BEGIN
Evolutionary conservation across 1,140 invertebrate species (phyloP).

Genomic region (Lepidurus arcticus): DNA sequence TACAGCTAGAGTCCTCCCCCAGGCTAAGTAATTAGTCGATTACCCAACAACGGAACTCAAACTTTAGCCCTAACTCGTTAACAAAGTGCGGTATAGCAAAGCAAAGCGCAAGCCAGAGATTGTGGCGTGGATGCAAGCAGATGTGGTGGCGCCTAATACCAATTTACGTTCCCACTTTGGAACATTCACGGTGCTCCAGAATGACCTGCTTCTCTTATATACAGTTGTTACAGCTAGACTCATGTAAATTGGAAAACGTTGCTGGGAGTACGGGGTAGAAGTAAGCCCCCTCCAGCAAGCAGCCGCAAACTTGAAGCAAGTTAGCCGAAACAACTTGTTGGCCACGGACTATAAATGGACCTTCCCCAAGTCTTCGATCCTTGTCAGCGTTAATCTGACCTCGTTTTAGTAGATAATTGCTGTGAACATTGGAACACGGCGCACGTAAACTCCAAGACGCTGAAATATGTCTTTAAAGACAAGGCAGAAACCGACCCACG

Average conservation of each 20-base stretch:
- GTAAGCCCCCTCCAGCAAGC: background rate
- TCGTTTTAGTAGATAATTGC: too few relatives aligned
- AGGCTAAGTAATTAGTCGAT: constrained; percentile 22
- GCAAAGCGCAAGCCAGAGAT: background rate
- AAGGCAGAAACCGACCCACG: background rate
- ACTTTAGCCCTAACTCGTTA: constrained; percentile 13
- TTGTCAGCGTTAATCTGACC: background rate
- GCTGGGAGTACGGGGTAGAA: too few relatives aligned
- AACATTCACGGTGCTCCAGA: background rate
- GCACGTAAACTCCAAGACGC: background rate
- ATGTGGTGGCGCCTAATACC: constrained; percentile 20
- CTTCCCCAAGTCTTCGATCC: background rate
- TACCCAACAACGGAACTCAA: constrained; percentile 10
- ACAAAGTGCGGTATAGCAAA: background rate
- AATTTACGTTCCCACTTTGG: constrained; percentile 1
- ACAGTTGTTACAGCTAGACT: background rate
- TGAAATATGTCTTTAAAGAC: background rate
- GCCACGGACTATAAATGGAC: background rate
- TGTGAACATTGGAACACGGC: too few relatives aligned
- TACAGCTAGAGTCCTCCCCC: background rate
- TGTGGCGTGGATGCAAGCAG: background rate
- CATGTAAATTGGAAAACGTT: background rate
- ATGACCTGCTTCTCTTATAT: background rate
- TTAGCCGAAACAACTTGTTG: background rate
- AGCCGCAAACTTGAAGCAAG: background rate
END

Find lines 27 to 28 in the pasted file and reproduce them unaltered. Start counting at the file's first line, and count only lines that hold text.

- TTAGCCGAAACAACTTGTTG: background rate
- AGCCGCAAACTTGAAGCAAG: background rate